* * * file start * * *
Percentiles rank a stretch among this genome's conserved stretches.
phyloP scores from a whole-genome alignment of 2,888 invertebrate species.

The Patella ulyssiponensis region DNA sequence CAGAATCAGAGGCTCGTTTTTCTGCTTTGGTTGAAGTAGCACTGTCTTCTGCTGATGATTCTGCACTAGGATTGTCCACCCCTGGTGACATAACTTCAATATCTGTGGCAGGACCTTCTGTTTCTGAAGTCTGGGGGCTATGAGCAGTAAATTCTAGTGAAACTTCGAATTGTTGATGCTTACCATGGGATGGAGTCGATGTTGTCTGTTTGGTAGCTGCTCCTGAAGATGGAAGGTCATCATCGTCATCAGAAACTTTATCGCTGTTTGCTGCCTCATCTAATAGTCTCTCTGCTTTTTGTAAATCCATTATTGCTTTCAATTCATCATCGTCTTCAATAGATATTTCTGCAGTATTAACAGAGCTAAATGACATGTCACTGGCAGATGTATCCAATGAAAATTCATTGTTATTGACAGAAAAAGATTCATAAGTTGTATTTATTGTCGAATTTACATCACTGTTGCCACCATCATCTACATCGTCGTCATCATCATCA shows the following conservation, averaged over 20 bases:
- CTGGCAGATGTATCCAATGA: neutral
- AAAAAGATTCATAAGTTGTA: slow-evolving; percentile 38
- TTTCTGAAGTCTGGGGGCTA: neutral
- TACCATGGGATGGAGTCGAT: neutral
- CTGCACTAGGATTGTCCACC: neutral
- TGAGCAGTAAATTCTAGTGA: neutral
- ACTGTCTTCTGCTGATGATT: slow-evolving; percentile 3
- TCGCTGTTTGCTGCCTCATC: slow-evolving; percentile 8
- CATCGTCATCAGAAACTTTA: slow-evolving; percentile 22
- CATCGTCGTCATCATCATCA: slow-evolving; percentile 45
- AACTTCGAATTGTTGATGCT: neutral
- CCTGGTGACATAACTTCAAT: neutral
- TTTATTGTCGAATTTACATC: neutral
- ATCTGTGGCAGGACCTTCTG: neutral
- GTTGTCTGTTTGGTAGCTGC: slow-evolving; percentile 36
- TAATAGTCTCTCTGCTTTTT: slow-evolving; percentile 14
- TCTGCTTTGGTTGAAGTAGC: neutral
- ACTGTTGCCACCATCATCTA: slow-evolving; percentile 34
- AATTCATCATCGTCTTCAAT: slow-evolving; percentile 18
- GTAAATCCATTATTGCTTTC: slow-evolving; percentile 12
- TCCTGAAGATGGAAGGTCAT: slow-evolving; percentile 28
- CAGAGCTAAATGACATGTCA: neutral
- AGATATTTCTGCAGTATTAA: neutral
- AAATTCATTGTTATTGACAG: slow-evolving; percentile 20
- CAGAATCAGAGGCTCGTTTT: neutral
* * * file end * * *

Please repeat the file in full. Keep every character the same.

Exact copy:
Percentiles rank a stretch among this genome's conserved stretches.
phyloP scores from a whole-genome alignment of 2,888 invertebrate species.

The Patella ulyssiponensis region DNA sequence CAGAATCAGAGGCTCGTTTTTCTGCTTTGGTTGAAGTAGCACTGTCTTCTGCTGATGATTCTGCACTAGGATTGTCCACCCCTGGTGACATAACTTCAATATCTGTGGCAGGACCTTCTGTTTCTGAAGTCTGGGGGCTATGAGCAGTAAATTCTAGTGAAACTTCGAATTGTTGATGCTTACCATGGGATGGAGTCGATGTTGTCTGTTTGGTAGCTGCTCCTGAAGATGGAAGGTCATCATCGTCATCAGAAACTTTATCGCTGTTTGCTGCCTCATCTAATAGTCTCTCTGCTTTTTGTAAATCCATTATTGCTTTCAATTCATCATCGTCTTCAATAGATATTTCTGCAGTATTAACAGAGCTAAATGACATGTCACTGGCAGATGTATCCAATGAAAATTCATTGTTATTGACAGAAAAAGATTCATAAGTTGTATTTATTGTCGAATTTACATCACTGTTGCCACCATCATCTACATCGTCGTCATCATCATCA shows the following conservation, averaged over 20 bases:
- CTGGCAGATGTATCCAATGA: neutral
- AAAAAGATTCATAAGTTGTA: slow-evolving; percentile 38
- TTTCTGAAGTCTGGGGGCTA: neutral
- TACCATGGGATGGAGTCGAT: neutral
- CTGCACTAGGATTGTCCACC: neutral
- TGAGCAGTAAATTCTAGTGA: neutral
- ACTGTCTTCTGCTGATGATT: slow-evolving; percentile 3
- TCGCTGTTTGCTGCCTCATC: slow-evolving; percentile 8
- CATCGTCATCAGAAACTTTA: slow-evolving; percentile 22
- CATCGTCGTCATCATCATCA: slow-evolving; percentile 45
- AACTTCGAATTGTTGATGCT: neutral
- CCTGGTGACATAACTTCAAT: neutral
- TTTATTGTCGAATTTACATC: neutral
- ATCTGTGGCAGGACCTTCTG: neutral
- GTTGTCTGTTTGGTAGCTGC: slow-evolving; percentile 36
- TAATAGTCTCTCTGCTTTTT: slow-evolving; percentile 14
- TCTGCTTTGGTTGAAGTAGC: neutral
- ACTGTTGCCACCATCATCTA: slow-evolving; percentile 34
- AATTCATCATCGTCTTCAAT: slow-evolving; percentile 18
- GTAAATCCATTATTGCTTTC: slow-evolving; percentile 12
- TCCTGAAGATGGAAGGTCAT: slow-evolving; percentile 28
- CAGAGCTAAATGACATGTCA: neutral
- AGATATTTCTGCAGTATTAA: neutral
- AAATTCATTGTTATTGACAG: slow-evolving; percentile 20
- CAGAATCAGAGGCTCGTTTT: neutral